By: Greg Wolfe, Ph.D., Senior Consultant, Clinical & Scientific Assessment, Kantar Health and Jay Grisolano, Ph.D., Senior Director, Clinical & Scientific Assessment, Kantar Health
Immunotherapies such as checkpoint inhibitors have had a dramatic impact on treatment paradigms for many tumor types over the past few years, and their full potential is far from being realized. Hot on the heels of checkpoint inhibitors are engineered, adoptive T-cell therapies that represent another promising advancement. These “living drugs” certainly have the potential to lead to yet another paradigm shift in anticancer therapies. Chimeric antigen receptor (CAR) technology, one type of adoptive T-cell therapy, took center stage yesterday at the 2016 American Society of Hematology (ASH) annual meeting.
With the CAR T-cell approach, T-cells (typically patient-derived) are transduced with an engineered receptor that typically comprises an extracellular domain that recognizes a specific epitope on cancer cells (typically from a B-cell-derived monoclonal antibody), coupled with the intracellular CD3ζ domain derived from the T-cell receptor and one or more co-stimulatory signaling domains. Patients receive “preparative chemotherapy” to achieve lymphodepletion and/or myeloablation to minimize regulatory T-cells and myeloid-derived suppressor cells that inhibit immune-mediated attack, and then genetically modified T-cells that attack cancer cells are infused into the patient.
Kite Pharma is developing KTE-C19 (axicabtagene ciloleucel), an investigational therapy where patients’ T-cells are genetically modified to express a chimeric antigen receptor designed to target the antigen CD19, a protein expressed on the cell surface of B-cell lymphomas and leukemias. The intracellular portion of the KTE-C19 contains the CD3ζ signaling domain in tandem with the co-stimulatory CD28 signaling domain.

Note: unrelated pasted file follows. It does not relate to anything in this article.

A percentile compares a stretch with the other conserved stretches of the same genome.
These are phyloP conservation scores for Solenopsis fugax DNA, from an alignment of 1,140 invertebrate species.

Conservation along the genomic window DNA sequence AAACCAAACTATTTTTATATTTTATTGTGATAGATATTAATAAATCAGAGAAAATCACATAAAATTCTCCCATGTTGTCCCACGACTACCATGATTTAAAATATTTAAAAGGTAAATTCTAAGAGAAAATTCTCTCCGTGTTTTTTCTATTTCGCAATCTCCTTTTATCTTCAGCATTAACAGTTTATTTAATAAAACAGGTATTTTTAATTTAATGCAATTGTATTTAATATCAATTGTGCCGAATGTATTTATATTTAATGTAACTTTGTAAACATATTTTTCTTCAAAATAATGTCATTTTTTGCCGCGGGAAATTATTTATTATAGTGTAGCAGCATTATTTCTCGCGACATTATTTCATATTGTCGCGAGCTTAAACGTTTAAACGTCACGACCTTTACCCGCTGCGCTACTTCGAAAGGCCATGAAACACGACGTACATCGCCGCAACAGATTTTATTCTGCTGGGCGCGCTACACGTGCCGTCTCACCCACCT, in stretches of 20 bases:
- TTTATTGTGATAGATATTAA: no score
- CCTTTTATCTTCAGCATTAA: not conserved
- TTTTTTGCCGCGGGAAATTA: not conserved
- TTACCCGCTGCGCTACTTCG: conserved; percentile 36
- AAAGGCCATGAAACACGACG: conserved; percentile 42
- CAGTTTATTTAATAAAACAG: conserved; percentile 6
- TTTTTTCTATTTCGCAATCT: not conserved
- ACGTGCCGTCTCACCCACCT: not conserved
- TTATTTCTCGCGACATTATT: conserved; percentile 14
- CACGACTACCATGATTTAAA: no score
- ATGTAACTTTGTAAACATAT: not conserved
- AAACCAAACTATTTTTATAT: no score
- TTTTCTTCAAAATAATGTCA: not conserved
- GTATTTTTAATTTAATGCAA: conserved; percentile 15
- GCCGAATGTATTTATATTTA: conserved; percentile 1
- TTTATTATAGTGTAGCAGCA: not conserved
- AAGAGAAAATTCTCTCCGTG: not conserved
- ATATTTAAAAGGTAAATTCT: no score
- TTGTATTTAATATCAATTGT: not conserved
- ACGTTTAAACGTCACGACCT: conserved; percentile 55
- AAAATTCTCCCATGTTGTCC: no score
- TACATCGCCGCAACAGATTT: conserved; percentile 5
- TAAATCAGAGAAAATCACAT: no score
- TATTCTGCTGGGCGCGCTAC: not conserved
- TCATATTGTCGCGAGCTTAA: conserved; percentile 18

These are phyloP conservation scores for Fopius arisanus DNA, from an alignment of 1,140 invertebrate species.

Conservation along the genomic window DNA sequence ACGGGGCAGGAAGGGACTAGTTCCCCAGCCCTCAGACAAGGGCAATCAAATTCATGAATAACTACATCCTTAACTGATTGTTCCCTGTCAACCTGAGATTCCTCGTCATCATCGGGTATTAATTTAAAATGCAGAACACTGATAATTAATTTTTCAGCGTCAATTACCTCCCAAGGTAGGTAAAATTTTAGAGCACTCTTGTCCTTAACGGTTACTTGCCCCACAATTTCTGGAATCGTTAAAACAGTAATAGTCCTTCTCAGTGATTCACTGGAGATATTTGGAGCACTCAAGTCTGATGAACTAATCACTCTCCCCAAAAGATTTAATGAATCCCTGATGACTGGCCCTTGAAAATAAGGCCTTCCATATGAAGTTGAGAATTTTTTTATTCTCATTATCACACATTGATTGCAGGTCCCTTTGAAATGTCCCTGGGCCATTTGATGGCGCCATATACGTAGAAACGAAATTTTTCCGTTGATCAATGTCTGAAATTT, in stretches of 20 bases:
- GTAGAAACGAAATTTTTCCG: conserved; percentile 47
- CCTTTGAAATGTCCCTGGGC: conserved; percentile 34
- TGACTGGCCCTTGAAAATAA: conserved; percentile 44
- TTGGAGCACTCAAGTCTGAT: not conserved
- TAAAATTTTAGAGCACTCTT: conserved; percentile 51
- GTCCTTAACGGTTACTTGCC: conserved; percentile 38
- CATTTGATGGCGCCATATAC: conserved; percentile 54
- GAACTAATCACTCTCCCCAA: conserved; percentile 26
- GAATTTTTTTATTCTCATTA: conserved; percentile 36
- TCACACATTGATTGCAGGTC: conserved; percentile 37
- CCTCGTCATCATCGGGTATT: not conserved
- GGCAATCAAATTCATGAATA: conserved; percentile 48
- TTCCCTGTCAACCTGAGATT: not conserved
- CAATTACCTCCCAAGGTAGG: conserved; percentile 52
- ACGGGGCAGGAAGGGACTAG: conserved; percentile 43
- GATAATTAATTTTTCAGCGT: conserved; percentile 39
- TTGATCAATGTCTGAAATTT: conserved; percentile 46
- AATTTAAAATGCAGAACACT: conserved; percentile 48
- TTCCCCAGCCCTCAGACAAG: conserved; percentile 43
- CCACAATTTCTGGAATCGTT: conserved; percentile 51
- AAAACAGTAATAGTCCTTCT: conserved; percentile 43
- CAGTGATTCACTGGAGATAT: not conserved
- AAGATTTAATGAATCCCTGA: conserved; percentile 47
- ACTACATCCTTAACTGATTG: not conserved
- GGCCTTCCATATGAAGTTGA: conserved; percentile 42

Results of the evaluation of KTE-C19 in patients with chemotherapy-refractory diffuse large B-cell lymphoma (DLBCL) from the Phase II portion of the ZUMA-1 trial were presented by Dr. Sattva S. Neelapu yesterday in the Late-Breaking Abstract session of the ASH 2016 annual meeting. The ZUMA-1 trial (NCT02348216) is a single-arm, open-label, multicenter, Phase I/II trial designed to evaluate the safety and efficacy of KTE-C19 in refractory aggressive non-Hodgkin’s lymphoma (NHL). Patients with DLBCL, primary mediastinal B-cell lymphoma (PMBCL), and transformed follicular lymphoma (TFL) were enrolled in the trial. Safety was the primary endpoint in the Phase I portion of the study, and overall response rate was the primary endpoint of the Phase II portion with secondary endpoints that included duration of response, progression-free survival, and overall survival. Results of the Phase I portion of ZUMA-1 were reported previously1 and demonstrated ongoing complete responses in 43% of treated patients at 12 or more months. The Phase II portion of the study has two cohorts based on tumor type: DLBCL (cohort 1) or PMBCL/TFL (cohort 2). Preliminary results from the first prespecified interim analysis of KTE-C19, which included DLBCL patients (cohort 1), from ZUMA-1 were presented.2